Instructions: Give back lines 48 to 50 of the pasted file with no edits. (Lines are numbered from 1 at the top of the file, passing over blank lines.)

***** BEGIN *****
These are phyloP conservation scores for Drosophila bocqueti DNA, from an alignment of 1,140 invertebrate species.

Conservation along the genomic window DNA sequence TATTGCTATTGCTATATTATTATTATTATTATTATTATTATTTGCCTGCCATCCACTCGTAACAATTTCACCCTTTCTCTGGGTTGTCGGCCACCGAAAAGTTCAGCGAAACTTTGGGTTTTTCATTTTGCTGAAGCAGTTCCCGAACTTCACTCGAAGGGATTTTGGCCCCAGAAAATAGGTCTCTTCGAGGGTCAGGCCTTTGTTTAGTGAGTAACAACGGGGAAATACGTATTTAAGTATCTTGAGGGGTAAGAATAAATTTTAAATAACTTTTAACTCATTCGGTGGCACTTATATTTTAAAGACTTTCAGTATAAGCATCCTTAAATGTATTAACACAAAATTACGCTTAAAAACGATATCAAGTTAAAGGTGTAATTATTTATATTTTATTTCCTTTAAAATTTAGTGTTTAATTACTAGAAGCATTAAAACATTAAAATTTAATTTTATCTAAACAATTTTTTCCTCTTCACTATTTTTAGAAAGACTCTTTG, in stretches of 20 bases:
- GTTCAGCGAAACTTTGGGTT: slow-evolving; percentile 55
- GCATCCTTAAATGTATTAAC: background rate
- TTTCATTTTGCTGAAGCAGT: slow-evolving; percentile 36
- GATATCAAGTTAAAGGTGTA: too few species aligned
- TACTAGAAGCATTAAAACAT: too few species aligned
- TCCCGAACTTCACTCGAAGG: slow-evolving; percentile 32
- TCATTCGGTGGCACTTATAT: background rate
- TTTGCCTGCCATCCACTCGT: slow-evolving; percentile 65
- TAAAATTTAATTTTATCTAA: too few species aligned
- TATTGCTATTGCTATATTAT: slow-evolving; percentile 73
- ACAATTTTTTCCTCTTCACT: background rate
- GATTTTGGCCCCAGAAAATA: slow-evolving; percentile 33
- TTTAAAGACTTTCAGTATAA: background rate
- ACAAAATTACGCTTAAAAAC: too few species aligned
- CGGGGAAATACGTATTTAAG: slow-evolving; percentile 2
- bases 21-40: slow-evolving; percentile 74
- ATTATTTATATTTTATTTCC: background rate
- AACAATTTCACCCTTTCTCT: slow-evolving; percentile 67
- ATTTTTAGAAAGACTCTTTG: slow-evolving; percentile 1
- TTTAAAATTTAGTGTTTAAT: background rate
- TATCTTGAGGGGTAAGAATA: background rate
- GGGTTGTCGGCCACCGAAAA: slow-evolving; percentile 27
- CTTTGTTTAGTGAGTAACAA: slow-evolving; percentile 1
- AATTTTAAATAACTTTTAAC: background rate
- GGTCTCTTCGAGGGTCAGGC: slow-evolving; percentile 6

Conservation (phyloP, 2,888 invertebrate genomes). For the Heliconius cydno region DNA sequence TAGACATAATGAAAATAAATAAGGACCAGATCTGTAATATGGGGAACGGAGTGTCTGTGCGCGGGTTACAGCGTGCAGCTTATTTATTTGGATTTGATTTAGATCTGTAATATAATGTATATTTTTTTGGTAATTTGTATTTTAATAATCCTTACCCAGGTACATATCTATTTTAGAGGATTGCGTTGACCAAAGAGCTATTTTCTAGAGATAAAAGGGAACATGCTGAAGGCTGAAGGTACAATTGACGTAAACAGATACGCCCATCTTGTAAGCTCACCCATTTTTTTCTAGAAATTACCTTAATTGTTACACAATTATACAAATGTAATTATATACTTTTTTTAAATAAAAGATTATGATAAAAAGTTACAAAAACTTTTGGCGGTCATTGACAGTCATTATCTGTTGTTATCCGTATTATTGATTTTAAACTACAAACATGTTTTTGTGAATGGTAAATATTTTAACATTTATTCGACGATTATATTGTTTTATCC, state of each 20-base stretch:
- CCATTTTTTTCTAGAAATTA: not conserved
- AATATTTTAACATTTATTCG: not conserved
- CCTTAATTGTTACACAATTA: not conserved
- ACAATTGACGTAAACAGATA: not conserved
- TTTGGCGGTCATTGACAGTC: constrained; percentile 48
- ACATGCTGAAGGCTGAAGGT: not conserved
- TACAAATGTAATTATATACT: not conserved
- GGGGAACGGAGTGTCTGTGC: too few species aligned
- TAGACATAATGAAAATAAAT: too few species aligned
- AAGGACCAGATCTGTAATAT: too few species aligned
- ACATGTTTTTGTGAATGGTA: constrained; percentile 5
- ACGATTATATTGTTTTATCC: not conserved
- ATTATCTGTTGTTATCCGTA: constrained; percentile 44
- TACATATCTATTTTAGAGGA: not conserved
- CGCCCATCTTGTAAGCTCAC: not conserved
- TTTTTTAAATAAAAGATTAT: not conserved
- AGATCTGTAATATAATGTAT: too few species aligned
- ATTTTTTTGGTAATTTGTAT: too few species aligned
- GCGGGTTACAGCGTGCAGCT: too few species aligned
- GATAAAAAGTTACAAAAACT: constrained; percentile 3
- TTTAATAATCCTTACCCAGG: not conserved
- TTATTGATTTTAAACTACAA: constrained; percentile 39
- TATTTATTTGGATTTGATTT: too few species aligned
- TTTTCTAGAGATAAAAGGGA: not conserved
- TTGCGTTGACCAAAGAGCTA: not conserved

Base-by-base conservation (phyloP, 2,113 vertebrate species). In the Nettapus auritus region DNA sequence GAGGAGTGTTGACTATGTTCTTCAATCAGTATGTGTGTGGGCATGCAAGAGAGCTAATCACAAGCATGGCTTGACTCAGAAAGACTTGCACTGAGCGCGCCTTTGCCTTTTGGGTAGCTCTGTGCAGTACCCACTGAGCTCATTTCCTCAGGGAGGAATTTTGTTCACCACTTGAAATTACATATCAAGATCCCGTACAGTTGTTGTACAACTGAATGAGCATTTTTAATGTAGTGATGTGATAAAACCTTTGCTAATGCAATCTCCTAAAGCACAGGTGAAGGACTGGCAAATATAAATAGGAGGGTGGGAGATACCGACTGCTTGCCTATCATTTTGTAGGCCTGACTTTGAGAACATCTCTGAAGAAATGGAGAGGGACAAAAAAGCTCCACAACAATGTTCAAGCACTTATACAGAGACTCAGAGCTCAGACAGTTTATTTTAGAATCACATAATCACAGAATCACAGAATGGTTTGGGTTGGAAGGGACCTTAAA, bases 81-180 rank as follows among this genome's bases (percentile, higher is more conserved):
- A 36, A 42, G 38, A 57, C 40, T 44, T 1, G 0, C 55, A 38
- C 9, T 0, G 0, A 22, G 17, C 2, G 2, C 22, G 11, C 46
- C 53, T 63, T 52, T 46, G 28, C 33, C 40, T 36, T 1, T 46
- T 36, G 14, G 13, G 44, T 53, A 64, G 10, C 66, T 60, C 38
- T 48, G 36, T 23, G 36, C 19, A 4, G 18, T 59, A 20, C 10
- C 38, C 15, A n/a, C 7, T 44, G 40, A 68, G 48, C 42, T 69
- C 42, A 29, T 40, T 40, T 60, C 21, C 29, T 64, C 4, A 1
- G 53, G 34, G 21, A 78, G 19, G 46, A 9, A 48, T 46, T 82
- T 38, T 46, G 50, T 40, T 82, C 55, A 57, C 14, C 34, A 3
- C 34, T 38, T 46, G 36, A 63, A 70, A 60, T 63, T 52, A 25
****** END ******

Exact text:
- GATAAAAAGTTACAAAAACT: constrained; percentile 3
- TTTAATAATCCTTACCCAGG: not conserved
- TTATTGATTTTAAACTACAA: constrained; percentile 39